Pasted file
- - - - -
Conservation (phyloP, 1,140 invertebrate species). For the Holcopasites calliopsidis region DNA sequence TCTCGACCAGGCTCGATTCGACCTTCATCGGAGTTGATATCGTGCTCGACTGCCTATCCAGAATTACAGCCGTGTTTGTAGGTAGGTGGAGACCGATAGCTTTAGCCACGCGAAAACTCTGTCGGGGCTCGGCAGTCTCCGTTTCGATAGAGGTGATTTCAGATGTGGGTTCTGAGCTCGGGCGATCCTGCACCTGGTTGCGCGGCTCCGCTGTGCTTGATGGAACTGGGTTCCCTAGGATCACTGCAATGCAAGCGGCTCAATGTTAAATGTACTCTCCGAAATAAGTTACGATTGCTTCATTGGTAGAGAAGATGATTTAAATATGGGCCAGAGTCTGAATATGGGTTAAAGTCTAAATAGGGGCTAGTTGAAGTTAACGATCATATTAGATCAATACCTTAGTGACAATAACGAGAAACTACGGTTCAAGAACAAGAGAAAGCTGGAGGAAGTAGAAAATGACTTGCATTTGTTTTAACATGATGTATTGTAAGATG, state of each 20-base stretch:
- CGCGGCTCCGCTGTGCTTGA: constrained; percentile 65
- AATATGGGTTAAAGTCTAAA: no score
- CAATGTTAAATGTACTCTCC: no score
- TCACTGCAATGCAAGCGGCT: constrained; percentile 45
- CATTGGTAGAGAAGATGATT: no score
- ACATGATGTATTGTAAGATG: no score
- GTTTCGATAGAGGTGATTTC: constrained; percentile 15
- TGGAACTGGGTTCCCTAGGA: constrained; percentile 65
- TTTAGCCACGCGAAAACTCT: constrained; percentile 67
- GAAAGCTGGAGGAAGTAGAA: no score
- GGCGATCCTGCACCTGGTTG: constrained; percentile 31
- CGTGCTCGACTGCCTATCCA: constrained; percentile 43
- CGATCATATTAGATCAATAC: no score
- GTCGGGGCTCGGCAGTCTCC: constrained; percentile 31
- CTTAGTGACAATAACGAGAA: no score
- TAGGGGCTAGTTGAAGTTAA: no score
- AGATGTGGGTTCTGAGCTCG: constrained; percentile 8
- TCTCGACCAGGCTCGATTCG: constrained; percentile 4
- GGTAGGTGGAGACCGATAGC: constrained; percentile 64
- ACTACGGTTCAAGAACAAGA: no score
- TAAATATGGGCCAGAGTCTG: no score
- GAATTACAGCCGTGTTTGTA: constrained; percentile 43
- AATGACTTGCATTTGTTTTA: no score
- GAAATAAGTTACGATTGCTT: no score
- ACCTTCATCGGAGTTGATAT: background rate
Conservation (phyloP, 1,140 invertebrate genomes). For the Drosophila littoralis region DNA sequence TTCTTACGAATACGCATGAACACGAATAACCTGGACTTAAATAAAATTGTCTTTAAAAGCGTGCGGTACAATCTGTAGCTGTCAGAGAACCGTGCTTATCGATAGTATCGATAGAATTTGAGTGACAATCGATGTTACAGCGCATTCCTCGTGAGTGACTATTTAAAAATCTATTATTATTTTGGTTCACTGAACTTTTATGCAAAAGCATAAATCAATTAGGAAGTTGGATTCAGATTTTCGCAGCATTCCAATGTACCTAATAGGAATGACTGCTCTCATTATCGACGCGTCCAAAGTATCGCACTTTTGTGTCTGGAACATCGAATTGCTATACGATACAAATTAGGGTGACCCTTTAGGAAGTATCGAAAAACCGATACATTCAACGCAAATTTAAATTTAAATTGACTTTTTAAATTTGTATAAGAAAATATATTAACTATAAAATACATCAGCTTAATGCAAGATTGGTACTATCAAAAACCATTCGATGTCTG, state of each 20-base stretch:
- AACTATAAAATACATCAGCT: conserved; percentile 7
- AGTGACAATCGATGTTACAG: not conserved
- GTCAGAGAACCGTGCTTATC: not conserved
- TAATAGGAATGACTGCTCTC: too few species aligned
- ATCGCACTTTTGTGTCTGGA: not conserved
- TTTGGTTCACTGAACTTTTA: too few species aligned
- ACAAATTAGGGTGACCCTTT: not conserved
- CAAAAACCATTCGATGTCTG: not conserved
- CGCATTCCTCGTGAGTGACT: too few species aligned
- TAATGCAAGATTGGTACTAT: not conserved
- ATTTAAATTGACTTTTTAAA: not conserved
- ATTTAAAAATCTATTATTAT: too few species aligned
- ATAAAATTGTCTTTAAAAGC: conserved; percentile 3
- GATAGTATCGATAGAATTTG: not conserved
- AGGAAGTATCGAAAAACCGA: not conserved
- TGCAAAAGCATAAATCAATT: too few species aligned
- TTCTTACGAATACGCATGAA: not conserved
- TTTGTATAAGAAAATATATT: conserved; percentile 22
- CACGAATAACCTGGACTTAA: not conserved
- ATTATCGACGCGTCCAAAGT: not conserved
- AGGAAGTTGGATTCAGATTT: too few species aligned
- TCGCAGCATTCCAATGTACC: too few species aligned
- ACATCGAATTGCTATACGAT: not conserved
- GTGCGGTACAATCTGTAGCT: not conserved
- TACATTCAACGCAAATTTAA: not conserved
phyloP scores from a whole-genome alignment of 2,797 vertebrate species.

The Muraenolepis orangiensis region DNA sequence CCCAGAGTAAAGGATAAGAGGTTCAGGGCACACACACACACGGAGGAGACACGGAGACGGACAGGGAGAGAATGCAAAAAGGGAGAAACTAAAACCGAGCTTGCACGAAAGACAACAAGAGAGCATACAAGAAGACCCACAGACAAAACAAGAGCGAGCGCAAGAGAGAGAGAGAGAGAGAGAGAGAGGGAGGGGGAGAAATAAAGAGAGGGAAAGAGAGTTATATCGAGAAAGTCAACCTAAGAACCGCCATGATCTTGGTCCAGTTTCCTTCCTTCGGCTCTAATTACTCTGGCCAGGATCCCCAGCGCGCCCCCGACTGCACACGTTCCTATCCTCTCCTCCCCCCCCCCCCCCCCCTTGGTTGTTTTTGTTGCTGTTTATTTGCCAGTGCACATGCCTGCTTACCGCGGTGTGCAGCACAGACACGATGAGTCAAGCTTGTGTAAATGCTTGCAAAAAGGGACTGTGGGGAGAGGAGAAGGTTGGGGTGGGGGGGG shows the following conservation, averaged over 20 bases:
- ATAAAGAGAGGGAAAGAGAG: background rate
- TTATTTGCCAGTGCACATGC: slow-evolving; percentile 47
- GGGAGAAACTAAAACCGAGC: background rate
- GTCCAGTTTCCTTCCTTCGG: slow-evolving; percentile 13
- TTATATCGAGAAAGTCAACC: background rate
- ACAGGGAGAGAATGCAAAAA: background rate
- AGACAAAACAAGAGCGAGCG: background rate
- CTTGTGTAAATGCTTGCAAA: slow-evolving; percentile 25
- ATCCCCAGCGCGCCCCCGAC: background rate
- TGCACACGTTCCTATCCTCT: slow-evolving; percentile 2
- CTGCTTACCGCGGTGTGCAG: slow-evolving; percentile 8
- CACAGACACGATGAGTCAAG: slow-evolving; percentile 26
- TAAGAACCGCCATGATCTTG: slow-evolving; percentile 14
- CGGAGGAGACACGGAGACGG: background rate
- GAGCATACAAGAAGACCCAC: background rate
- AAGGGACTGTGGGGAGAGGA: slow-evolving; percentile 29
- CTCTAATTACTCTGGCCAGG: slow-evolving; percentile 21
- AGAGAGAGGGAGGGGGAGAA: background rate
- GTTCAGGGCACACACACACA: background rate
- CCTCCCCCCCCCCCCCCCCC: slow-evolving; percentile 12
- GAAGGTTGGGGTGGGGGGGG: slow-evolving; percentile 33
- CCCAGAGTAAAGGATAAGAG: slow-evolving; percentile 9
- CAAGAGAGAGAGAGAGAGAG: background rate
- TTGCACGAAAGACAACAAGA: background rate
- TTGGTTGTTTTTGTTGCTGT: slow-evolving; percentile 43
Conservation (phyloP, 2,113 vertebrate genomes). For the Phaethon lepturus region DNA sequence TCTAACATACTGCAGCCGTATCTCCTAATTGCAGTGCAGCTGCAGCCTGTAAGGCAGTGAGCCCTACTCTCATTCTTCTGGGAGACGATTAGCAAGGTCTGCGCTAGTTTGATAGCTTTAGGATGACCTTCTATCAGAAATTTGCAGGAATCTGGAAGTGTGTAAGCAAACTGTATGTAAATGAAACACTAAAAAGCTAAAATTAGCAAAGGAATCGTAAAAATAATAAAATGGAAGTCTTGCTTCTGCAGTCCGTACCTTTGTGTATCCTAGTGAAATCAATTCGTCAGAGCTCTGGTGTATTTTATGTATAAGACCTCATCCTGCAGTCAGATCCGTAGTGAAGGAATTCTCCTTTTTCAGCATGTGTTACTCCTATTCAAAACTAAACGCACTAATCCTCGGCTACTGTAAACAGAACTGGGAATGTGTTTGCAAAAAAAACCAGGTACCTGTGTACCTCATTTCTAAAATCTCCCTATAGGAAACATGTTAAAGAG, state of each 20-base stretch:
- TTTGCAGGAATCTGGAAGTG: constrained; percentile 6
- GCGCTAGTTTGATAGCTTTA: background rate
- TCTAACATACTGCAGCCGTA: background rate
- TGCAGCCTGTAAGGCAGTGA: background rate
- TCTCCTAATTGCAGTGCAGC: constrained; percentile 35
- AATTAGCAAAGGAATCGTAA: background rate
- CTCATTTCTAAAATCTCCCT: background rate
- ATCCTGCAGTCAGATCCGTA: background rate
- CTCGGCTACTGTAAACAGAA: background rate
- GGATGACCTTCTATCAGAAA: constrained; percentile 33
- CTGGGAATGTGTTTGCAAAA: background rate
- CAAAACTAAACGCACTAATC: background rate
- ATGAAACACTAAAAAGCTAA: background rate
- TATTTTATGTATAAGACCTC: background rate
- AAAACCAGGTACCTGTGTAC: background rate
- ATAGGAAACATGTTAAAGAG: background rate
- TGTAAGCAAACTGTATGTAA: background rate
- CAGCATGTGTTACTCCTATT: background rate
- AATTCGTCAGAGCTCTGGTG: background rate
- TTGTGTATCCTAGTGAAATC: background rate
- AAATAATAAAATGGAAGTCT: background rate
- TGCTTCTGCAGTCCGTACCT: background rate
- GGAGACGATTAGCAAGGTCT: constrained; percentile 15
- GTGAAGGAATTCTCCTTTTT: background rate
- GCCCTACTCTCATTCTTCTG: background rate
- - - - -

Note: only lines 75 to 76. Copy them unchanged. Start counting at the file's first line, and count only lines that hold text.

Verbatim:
- GAAGGTTGGGGTGGGGGGGG: slow-evolving; percentile 33
- CCCAGAGTAAAGGATAAGAG: slow-evolving; percentile 9